As an open source product, I’d like to encourage the community development of Compass. By leveraging the efforts of many people within the broader HDF-user base, we can create a better tool that integrates the perspectives of different users.

The code for Compass is hosted on GitHub (, which removes much of the friction of coordinating software development across a diverse set of contributors. If you have an idea to improve Compass, and would like to contribute, you can submit your idea here on GitHub, post to The HDF Group forum mailing list, or add a comment below.

Future Directions

As noted above, the goal is to provide a light and focused viewer in Compass, but there are many enhancements that can be made within that model. Here are some possible enhancements we are considering:

1. Search Box;
2. Sort and Filter options;
3. Clipboard (e.g. copy values to csv, paste to Excel);
4. Improved plotting.

Future plans for Compass will largely be determined by your feedback, so let your wishes be known!  (Note the feedback button at the bottom of this post, or at the top under the title.)

Give HDF Compass a Spin

If you are comfortable with Python and package management, you can download the source from GitHub ( and run Compass directly. (Since this is Python, there’s no compile step needed). This is also the easiest way to get the up-to-the-minute changes to the project.

For the rest of us, the easiest approach is to grab either the one-click .exe (for Windows), or the .dmg installer (Mac OS X).  Please see below.  If you are a penguin fan, sorry, we don’t have a Linux installer yet!

The HDF Group is committed to meeting our users’ needs and expectations for managing data in today’s fast evolving computational environment.  Let us know what you think!


Binaries are here:


Mac OS X (Yosemite):

Sample files:


With the binaries, there are no dependencies, everything is self-contained (including the Python interpreter).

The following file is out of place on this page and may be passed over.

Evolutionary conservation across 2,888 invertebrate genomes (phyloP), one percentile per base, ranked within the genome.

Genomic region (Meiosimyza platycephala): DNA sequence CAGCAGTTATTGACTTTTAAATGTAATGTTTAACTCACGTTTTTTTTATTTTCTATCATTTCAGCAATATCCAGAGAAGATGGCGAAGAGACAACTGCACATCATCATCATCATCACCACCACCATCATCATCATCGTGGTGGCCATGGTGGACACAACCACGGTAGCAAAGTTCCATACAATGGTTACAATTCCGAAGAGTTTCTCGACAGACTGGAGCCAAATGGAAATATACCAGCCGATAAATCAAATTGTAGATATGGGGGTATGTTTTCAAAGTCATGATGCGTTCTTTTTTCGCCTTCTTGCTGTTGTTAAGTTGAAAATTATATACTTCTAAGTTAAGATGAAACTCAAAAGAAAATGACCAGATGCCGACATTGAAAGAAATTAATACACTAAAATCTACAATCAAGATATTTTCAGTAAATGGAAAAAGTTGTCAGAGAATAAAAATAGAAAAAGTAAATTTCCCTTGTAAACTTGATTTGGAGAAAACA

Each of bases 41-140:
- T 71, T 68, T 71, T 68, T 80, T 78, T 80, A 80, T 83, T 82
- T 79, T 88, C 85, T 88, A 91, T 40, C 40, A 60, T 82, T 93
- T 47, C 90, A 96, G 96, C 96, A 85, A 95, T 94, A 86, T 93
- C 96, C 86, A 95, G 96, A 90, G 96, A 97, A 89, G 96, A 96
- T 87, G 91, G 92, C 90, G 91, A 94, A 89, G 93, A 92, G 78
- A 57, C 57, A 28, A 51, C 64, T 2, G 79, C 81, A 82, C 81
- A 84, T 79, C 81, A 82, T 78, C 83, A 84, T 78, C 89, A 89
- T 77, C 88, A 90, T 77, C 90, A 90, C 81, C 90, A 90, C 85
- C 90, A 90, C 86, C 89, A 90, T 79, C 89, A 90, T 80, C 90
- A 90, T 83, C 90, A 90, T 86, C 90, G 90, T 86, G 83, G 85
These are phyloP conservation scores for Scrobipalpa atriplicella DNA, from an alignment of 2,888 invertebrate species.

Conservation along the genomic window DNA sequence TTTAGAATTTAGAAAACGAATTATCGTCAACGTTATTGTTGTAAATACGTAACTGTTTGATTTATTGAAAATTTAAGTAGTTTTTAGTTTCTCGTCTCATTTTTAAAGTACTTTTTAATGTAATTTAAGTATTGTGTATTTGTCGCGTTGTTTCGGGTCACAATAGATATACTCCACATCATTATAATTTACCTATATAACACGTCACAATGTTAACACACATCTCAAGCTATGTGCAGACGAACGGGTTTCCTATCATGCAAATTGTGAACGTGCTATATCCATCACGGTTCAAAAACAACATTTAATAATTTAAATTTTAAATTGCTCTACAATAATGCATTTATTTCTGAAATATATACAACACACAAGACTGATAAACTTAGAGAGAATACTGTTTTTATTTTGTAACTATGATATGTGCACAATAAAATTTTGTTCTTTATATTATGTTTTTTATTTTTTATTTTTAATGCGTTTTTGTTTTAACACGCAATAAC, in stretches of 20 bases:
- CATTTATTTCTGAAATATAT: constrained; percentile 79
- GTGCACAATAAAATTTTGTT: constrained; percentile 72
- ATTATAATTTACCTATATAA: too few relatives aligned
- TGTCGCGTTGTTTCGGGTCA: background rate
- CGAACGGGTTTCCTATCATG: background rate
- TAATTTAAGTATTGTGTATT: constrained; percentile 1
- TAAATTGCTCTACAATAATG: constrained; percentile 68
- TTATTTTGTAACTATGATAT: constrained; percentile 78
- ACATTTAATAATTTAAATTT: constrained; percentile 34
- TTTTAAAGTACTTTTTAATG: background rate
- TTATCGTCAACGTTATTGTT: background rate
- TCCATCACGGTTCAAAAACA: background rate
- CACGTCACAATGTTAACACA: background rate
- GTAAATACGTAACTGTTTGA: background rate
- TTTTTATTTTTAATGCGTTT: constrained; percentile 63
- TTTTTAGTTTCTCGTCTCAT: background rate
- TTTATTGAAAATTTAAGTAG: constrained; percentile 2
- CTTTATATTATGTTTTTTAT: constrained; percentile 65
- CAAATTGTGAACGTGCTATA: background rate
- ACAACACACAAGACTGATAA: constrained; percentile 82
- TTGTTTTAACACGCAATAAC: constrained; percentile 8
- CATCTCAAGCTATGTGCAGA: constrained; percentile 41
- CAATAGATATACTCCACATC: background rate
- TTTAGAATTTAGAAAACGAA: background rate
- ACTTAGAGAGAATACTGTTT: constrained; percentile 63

12 thoughts on “Get your Bearings with HDF Compass

    • John Readey January 5, 2016 / 12:43 pm

      Hi Itsuki,

      Do you mean like a 3D point cloud visualizer? Not currently.

      Certainly it should be possible to add this type of functionality. One challenge is there are many different ways an HDF5 file for point clouds could be structured. E.g. you could have a nx6 dataset where the 6 components are (x,y,z,r,g,b), but there are many other equally valid ways to define this as well. So given that there’s no one standard, how can the viewer component recognize that a given dataset actually defines a point cloud?

      One approach would be to create a “point-cloud” plugin that uses a known file format (it could be a HDF5-based one or non-HDF5 one like PCD). Then Compass would be able to open files in that format.

      That still wouldn’t give you a 3D Visualization, but you could then create a widget (using the wxWidget GLCanvas say) that displays the points graphically.

      If you would like to contribute such as plugin, I’d be happy to work with you on it!

      Alternatively you may want to create an issue in the github project: as an enhancement request. This would be helpful to see what interest there is in this feature and who may be inclined to help out.

  1. David Shadovitz July 13, 2015 / 11:44 am

    Can HDF Compass handle compound datatypes?

    • John Readey July 14, 2015 / 6:05 pm

      Hey David,
      Yes, compound datatypes are supported. For compound types, only one dimension is shown at a time. Horizontally the fields of the type will be displayed and vertically the first index into the dataset.


      • dshadovi January 21, 2016 / 12:00 pm

        It took a while, but I was able to try it out on our files with compound datasets. It does work, technically, but the names of the data items are lost. That severely hampers its usefulness.

  2. Scott Mitchell June 18, 2015 / 2:16 pm

    Is there some more documentation available?

    The copy/paste to Excel is very useful to me in HDFView and would be nice here.

    I have a plotting issue. In this case, my dataset is a PT with one element, a variable length array (spectral data) in a time series. FWIW, in reality it doesn’t vary much, but is about 5000 points. Compass plots it (a plus over HDFView), but there seems to be no way to plot a single spectrum (or handful). Instead even if I just have one row selected it plots everything, which is slow, unwieldy, and isn’t terribly helpful for all the noise in my data.

  3. Thierry June 16, 2015 / 8:33 am

    Hi all

    Looks very promising. But it’s a pity, that h5pyViewer project that I started one year earlier did not get contributions and support as this one…
    Perhaps you can use some ideas of that code base.

    • John Readey June 17, 2015 / 12:06 pm

      Hi Thierry,

      I didn’t know about your project, looks like you have some nice features!
      Like I said in the post, we welcome external collaborators on the Compass project.
      Let me know if you’d like to discuss some ideas.